BLTC Press Titles


available for Kindle at Amazon.com


Some Experiences of an Irish R. M.

Edith Somerville and Martin Ross


The Haunted Bookshop

Christopher Morely


The Secret Doctrine, Volume I Cosmogenesis

H. P. Blavatsky


The Fairy Tale of the Green Snake and the Beautiful Lily

Johann Wolfgang von Goethe, Thomas Carlyle, Rudolf Steiner


Influence

by Mrs. Henry S. Mackarness

Excerpt:

CHAPTER I.

" Our cradle is the starting-place,
In life we run the onward race,

And reach the goal.
When in the mansions of the hlest,
Death leaves to its eternal rest
The weary soul.

" Did we but use it as we ought,
This world would school each wand'ring thought

To its high state.

Faith wings the soul beyond the sky,
Up to that better world on high,

For which we wait."—Longfellow.

" Oh ! Master Cyril, now you really are a bad boy! my nice clean little saucepan you've been and put all that nasty filth in; and look at your jacket, what will your Ma say ?"

" Hush—nonsense—what a fuss about nothing! your saucepan will clean—my jacket will brush— so don't make such a noise: don't touch it, I'm going to pour it away directly."

I

" Why, good gracious! it's glue—I shall never get it out. I won't stop in the place, I declare, to be worrited so: you're for ever at mischief."

" Pooh! nonsense, woman, it's only gum; it will all come clean—do not make such a noise; you're the most ill-tempered cook I ever saw."

" None of your imperence, sir, 'cause I won't stand that,—give me the saucepan directly." But no! Master Cyril held it tightly, and a sharp struggle ensued, and the young gentleman's temper was fast rising, when a fresh arrival in the kitchen induced cook to resign her hold of the saucepan, and turn for redress to the new comer. She was an elderly person, of a meek and gentle demeanour, dressed in a brown stuff gown, and white handkerchief crossed over her bosom, and fastened by a small old-fashioned brooch, containing some very fair hair. Her cap and apron were also of most scrupulous whiteness, and some Holland cuffs reaching nearly to her elbows covered her sleeves.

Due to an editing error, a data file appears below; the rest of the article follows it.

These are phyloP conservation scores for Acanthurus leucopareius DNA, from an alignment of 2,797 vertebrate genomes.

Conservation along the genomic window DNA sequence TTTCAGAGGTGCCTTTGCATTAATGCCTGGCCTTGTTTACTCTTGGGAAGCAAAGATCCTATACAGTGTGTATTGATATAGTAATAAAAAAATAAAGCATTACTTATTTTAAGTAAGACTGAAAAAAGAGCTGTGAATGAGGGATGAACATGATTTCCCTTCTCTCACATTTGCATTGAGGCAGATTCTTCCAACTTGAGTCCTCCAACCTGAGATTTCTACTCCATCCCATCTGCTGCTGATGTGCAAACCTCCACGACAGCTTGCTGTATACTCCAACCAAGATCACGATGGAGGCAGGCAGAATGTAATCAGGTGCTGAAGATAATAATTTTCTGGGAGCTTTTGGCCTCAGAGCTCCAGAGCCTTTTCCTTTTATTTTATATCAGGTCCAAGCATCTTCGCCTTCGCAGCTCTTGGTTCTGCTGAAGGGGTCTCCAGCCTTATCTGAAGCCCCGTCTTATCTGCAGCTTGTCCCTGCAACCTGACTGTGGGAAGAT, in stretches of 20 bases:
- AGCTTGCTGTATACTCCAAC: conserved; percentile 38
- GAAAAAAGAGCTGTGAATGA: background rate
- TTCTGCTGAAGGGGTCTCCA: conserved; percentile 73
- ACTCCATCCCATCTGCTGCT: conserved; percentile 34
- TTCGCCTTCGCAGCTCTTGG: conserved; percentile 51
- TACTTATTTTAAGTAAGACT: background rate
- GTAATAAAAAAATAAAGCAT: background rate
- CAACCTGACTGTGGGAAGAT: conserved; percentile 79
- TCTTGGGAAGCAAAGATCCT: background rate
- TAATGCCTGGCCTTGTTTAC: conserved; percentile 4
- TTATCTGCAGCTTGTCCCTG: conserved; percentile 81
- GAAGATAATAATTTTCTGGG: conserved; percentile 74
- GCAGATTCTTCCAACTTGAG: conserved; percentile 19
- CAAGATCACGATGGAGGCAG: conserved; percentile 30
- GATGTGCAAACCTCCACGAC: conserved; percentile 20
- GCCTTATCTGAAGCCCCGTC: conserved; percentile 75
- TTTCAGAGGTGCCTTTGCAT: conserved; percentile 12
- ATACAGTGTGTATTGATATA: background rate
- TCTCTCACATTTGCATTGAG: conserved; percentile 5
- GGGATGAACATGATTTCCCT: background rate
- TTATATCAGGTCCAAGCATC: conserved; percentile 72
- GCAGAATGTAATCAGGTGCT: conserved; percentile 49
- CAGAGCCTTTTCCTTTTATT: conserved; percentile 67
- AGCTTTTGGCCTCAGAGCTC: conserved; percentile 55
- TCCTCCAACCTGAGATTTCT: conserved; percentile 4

" I'm glad you've come, nurse," exclaimed the infuriated cook, " I'm glad you've come; perhaps you'll be good enough to take your young gentleman out of my kitchen; and if ever he comes into it again I walks out of it for good, that's all." "Oh! dear," said nurse,in the gentlest tone,strangely contrasting with the noisy vulgar voice of the other servant, "oh! dear, Master Cyril, what is the matterf"

" Matter! nothing, you dear old thing; but a horrid piece of work cook's making, because I've melted some glue in here; now it won't hurt it, will it, dear ?"

" Well, I think not if it's cleaned immediately, cook;" answered nurse in her accustomed, quiet, and particularly encouraging voice; " but you must have a saucepan of your own, my dear, and not take cook's,—it certainly is very inconvenient for you not to have one of your own; we must see about it when we go out. But a little hot water poured on the glue in a cup would have been the best way to melt it, my dear; but how could he know, poor lamb ?" she continued, laying her wrinkled hand on his fair curly hair, and looking fondly in his face.

" Now, my dear, suppose you go up in my room, and when I've cleaned the saucepan I'll come to you: I've something to show you—that I have."

" Oh! have you—show me now; where is it ? in your pocket?" and he began hastily to cram both his hands in the old dame's capacious pocket.

" No, no, my dear," she said, gently disengaging herself from his violent grasp; " in my room; you go and I'll soon come—do, dear," she said, more earnestly, as cook, who had been all this time muttering to herself about "spoilt children," seemed inclined to burst out again.


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